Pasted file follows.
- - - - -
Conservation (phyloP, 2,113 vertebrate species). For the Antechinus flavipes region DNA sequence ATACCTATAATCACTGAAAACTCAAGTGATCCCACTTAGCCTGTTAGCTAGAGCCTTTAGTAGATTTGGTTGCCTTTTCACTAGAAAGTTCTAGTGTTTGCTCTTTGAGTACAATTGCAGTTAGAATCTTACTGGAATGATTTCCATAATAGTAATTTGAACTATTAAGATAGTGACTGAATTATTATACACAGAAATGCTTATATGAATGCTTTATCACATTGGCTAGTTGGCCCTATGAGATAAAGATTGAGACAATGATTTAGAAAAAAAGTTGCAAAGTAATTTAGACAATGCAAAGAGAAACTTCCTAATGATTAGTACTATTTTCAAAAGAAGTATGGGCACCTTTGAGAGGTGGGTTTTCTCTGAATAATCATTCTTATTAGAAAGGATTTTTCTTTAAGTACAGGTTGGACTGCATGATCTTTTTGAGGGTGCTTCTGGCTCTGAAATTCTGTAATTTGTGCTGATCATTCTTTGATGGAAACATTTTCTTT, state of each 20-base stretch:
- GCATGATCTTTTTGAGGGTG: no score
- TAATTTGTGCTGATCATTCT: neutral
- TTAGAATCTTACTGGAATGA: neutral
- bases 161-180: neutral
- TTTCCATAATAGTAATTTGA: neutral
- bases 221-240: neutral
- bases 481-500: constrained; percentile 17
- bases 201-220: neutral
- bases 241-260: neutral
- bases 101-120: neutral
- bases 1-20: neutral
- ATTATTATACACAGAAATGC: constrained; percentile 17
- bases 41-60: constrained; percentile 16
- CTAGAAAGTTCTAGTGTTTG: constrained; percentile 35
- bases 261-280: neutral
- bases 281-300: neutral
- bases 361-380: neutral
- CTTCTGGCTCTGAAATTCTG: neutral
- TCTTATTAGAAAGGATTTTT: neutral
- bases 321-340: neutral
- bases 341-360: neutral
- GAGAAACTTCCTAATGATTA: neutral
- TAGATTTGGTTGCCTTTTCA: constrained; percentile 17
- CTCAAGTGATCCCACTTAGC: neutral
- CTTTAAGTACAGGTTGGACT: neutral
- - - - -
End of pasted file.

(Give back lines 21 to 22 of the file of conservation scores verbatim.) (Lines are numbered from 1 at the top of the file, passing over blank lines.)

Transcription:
- bases 321-340: neutral
- bases 341-360: neutral